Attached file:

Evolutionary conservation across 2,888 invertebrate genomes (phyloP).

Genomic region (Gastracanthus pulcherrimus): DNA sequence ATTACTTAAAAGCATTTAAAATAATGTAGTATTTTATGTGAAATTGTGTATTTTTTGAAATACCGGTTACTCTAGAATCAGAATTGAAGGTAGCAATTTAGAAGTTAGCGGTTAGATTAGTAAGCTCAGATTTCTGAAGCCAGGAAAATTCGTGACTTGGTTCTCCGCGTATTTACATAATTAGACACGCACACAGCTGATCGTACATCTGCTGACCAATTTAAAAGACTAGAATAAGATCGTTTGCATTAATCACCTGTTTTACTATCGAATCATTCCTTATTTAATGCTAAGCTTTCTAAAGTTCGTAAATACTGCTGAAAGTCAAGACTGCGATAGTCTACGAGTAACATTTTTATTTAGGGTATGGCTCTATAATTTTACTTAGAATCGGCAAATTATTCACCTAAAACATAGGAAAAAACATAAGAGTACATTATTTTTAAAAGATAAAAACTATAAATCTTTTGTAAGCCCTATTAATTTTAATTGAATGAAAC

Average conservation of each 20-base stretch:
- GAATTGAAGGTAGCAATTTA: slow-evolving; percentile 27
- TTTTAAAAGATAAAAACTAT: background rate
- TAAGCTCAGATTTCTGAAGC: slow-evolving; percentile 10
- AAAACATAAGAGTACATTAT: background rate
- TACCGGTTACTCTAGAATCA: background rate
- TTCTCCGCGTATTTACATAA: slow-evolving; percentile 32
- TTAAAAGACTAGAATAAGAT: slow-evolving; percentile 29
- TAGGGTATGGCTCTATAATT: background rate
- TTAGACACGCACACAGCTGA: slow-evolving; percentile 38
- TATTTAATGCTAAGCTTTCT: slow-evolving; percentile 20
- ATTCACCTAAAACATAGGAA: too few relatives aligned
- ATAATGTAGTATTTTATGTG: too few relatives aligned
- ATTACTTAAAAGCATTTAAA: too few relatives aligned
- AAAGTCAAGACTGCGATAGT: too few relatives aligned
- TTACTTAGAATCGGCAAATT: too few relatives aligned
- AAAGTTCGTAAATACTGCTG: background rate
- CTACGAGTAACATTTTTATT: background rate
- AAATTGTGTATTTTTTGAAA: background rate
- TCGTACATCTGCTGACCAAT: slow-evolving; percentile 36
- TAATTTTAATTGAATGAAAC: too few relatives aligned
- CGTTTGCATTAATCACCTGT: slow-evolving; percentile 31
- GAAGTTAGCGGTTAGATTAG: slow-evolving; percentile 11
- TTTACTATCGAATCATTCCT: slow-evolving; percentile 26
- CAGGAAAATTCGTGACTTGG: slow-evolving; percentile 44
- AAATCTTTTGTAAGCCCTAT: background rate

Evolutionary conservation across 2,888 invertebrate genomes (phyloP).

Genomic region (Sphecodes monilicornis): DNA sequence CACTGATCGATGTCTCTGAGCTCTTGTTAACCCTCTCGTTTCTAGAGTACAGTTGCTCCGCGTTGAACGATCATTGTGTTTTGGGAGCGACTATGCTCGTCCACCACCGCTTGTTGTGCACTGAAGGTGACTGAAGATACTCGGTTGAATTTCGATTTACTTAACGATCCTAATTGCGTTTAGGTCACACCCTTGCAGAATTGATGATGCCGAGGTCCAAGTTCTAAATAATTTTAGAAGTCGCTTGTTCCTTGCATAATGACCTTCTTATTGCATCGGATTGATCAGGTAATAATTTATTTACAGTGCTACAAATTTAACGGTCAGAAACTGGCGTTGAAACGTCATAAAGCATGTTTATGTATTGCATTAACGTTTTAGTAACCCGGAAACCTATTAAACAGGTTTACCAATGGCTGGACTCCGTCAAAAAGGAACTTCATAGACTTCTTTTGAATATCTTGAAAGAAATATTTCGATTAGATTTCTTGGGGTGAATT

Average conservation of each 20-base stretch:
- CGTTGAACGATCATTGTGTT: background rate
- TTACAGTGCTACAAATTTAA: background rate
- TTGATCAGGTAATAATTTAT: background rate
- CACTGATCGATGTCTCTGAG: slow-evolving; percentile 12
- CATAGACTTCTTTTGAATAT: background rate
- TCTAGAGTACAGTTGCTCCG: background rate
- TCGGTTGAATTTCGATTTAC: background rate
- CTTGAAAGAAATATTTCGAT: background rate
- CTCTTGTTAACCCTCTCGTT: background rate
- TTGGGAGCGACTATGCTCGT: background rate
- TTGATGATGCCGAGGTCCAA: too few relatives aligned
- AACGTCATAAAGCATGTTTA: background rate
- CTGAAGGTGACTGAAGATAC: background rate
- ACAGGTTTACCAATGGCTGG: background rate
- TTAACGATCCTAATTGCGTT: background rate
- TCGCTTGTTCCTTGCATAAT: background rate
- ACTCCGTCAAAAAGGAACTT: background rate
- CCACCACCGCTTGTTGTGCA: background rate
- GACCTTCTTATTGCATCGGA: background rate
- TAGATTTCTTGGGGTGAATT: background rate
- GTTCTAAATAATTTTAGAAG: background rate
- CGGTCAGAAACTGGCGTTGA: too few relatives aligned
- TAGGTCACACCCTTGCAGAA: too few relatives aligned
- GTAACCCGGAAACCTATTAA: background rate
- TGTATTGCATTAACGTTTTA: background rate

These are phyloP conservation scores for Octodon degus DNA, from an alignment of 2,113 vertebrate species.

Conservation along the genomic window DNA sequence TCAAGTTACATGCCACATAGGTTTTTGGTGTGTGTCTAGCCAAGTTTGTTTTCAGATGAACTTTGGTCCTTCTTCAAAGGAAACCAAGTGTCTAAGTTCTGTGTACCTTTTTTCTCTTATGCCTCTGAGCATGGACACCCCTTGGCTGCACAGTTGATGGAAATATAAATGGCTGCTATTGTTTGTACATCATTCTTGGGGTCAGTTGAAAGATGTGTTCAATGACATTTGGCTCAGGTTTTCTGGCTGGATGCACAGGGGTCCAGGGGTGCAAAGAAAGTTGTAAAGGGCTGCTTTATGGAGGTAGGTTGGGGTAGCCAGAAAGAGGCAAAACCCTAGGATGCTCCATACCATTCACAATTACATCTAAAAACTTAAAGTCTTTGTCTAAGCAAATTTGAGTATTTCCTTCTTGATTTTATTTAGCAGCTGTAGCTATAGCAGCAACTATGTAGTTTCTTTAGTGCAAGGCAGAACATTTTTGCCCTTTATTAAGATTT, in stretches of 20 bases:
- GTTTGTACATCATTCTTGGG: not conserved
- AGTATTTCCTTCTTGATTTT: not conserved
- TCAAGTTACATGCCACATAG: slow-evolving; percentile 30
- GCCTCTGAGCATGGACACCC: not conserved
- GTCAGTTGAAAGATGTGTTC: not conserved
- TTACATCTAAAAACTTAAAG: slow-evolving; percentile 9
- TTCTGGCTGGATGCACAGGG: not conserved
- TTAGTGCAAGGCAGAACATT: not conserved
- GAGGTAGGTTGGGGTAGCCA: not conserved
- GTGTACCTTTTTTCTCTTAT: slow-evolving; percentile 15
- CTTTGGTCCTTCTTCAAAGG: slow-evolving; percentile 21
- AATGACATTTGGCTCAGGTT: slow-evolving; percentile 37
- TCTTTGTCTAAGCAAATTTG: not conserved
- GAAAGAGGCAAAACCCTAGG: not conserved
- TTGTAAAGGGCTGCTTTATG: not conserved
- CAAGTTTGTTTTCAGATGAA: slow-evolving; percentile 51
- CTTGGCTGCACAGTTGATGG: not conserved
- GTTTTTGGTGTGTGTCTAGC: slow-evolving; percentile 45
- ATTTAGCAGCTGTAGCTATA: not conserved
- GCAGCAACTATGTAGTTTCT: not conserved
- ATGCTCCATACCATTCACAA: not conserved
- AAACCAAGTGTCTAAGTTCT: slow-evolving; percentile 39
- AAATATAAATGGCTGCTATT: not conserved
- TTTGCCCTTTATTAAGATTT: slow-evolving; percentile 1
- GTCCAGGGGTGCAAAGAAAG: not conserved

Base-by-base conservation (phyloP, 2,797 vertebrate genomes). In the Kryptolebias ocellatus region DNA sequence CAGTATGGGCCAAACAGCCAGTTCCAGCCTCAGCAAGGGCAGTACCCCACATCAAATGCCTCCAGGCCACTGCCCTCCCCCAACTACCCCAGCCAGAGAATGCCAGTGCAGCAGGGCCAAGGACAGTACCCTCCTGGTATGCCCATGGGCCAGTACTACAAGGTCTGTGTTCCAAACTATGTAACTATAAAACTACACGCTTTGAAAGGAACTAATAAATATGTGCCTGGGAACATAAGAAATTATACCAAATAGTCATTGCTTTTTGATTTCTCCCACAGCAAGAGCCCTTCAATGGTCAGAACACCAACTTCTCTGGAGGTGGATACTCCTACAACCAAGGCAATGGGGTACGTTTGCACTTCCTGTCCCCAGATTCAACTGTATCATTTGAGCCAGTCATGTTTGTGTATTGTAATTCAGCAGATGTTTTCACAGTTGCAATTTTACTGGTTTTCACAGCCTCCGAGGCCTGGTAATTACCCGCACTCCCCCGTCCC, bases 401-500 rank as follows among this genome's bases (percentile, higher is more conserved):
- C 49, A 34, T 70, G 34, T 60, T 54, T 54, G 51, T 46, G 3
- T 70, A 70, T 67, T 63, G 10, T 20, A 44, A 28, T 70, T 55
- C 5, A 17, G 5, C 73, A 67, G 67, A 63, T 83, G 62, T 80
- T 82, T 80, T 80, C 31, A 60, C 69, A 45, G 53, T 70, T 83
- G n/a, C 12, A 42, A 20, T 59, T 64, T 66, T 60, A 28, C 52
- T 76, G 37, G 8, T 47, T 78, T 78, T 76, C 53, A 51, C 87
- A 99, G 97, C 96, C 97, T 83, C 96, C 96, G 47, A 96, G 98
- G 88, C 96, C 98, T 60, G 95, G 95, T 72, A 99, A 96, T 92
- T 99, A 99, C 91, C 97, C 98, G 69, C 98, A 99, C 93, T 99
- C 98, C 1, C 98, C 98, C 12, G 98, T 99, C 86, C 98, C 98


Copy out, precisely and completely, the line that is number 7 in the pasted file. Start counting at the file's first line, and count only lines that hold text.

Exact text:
- AAAACATAAGAGTACATTAT: background rate